The courts will have to clean up the difference between an implied consent being irrevocable (I do like that turn of phrase, Clay) and Texas statutes telling police to respect a refusal.
The problem we had with telling officers to get warrants in the cases listed under 724.012(b) is that you're telling them to disregard a mandatory duty placed upon them by the statute. "A peace officer shall require the taking of a specimen..."
Unless and until a court decides that the mandatory blood draws are not, in fact, mandatory, we're advising our officers to follow the law.
I don't think the two are mutually exclusive. The officers are following the law with an added step of precaution. I think its particularly important when there is a serious injury/death involved.
I understand that different offices are going to take different positions on this issue. We are taking a proactive approach that we think will best prepare us for the worst case scenario. When we requested our local police departments get a warrant when they are faced with a mandatory blood situation we made it very clear that if it is not possible to get a warrant that they go ahead and get the sample as the law requires. We additionally asked that they articulate in the case file why they were unable to get a warrant. Obtaining a sample with a search warrant or without one are both options that are consistent with the mandates of the law. My primary responsibility is to see that the evidence is collected in a manner that will withstand challenges. It is also my goal to limit the need for officers to appear in Court and defend their actions. The best way to avoid having them caught up in protracted litigation and the consequential delay in disposition while the case travels up the appellate ladder for the next 3-4 years is to get a warrant. If given an option of the collecting evidence in a manner that encourages a plea or collecting it in a manner that will leave the case 3 to 4 years old when it can tried or pled I will go with the first option. The police chief’s I have spoken to directly appreciate our position and see how it is in the best interests of their department and the case to follow that advise.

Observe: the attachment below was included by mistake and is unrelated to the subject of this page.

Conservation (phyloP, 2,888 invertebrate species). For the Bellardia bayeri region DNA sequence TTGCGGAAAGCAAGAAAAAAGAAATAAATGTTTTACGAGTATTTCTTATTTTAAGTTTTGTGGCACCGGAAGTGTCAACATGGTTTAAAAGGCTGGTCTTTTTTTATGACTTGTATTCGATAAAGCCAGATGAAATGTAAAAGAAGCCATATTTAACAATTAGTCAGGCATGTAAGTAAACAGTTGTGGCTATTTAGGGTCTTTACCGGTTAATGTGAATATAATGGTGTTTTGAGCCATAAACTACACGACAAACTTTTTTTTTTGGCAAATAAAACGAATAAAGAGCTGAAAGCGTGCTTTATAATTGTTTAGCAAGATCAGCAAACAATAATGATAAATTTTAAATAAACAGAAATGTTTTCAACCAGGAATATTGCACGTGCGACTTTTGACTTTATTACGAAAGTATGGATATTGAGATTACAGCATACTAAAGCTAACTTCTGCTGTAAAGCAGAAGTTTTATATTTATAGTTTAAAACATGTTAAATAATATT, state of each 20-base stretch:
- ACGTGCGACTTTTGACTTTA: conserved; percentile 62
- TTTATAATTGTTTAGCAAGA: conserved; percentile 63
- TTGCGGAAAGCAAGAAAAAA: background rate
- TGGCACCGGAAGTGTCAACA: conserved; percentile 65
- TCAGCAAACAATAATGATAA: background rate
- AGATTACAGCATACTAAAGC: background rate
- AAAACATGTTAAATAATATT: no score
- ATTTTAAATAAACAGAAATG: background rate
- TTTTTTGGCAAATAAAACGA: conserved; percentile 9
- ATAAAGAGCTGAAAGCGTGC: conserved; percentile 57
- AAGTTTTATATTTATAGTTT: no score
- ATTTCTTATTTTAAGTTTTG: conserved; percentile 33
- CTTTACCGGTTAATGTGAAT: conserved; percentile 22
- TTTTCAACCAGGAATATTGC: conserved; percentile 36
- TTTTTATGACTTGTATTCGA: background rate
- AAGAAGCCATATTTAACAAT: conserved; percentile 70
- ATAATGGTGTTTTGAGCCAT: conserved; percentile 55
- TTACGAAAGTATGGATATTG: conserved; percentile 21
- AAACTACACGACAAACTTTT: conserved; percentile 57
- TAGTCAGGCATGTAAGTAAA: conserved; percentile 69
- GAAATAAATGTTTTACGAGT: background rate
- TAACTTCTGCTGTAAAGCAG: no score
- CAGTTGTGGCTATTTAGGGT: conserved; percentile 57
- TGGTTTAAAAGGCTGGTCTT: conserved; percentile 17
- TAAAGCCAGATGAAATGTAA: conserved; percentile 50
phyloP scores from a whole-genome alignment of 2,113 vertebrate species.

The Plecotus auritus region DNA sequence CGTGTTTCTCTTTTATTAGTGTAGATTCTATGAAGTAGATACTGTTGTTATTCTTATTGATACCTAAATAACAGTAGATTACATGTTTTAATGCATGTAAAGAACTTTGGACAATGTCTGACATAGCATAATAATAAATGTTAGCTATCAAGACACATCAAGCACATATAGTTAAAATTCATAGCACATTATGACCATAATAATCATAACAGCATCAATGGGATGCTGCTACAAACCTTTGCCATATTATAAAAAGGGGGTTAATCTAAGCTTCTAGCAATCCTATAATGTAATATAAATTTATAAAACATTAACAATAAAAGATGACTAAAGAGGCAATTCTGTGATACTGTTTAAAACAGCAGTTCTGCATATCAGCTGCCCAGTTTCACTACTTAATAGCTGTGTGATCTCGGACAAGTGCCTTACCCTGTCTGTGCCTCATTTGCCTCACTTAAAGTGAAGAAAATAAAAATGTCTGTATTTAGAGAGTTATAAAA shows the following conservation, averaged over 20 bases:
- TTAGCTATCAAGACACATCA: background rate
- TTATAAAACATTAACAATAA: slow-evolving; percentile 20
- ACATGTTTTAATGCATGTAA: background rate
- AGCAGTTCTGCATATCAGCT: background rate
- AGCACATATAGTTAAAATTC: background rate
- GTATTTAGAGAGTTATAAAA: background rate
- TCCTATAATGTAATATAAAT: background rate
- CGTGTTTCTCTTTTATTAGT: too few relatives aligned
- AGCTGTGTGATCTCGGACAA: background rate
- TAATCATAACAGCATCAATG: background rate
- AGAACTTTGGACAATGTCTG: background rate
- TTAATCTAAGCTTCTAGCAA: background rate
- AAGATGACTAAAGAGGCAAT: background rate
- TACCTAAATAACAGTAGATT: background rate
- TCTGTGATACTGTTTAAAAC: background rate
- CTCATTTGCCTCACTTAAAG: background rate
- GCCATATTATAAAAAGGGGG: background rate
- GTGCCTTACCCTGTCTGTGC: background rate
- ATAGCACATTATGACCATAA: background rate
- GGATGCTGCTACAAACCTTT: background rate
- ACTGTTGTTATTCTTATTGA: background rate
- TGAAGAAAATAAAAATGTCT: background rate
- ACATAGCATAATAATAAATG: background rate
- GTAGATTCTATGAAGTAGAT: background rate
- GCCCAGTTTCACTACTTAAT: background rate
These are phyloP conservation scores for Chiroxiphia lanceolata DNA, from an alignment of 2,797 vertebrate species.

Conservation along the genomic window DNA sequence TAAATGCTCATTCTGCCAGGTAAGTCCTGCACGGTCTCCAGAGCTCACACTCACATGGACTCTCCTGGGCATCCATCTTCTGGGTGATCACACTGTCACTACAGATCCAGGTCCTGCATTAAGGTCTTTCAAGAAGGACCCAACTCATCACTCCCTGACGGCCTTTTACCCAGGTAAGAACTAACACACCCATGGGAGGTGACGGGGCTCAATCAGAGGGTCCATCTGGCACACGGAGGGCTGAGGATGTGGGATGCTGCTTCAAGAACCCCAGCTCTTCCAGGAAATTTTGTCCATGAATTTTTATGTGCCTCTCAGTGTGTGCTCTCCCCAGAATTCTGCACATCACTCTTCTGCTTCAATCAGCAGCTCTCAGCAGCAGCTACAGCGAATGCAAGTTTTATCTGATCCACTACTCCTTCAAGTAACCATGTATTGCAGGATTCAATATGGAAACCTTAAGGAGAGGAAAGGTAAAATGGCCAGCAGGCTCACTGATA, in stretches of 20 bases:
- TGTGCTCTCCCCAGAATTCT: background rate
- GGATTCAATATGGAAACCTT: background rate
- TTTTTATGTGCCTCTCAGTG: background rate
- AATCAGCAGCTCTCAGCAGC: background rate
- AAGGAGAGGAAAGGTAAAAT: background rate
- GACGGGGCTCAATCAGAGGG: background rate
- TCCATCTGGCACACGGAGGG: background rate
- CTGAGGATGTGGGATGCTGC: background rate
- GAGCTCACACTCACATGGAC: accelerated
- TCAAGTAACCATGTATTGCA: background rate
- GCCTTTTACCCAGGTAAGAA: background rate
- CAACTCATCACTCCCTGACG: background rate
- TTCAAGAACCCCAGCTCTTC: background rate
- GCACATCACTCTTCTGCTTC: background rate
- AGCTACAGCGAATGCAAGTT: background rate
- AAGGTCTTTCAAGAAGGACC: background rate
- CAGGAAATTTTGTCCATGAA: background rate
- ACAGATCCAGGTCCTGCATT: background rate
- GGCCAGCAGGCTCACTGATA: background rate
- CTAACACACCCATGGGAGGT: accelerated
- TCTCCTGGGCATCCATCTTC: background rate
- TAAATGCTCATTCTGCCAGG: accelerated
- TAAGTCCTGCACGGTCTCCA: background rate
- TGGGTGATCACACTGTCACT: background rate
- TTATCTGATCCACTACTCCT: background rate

The last thing I want to have to do is sit down with a family of a victim of intoxicated manslaughter and tell them the State has lost its most important piece of evidence. Then when they ask why I have to explain that I chose not to take a logical and prudent step of advising (post McNeely) the agencies that investigate and obtain this most crucial evidence in the safest way to obtain the evidence that ensures it will stand up to legal challenges.
I understand that our courts' have not ruled this way, but no one can predict with 100% certainty where after McNeely the finish line will be drawn.
Rule number one: Get a sample
Rule number two: Get it smart
So why not collect the mandatory sample and collect a second sample under a warrant? The officer has complied with the statute and if the mandatory sample is suppressed, you still have the sample collected under the warrant. If the mandatory sample is not suppressed, you have two samples (presumably at different times) to better address extrapolation issues.
This a "a" solution and one being employerd by Warren Diepraam and others. My concern is that officers may forgo the entire mess poised with this solution. Secondly, having obtained a warrant the officer has absolutely established a lack of exigency in the mandatory draw. Now, that may not be the end of the world because we will still argue "irrevocable consent" under the mandatory blood draw provisions of the Implied Consent statutes, and the later search warrant draw is clearly not fruit of the poisonous tree that was the mandatory draw if found to be unconstitutional.
My real objection is I think this solution is overly complicated. But reasonable minds can and here very obviously do differ.
Bottom line is you have to try your cases and I don't. I am just here to help. You have to make the call in your jurisdiction and then defend your call at trial and on appeal.
As Shannon so often says, "good luck with that".
Getting a warrant won't necessarily prove the absence of an exigency. Depends on how long it took to get the warrant. The loss of BAC over one hour is different than 2-3 hours. Might make a difference.
While WE know that there is a difference between loss of BAC at 1 hour vs 2 or 3 hours, the SCOTUS doesn't appear to realize that - At least from how I read the opinion....
So many options right now (before a ruling on Texas laws by the CCA). Search warrants, and doing mandatory draws when all else fails (and "everything" is properly documented) is the best bet right now, IMO. Better to have blood and lose it, than to never have had it at all...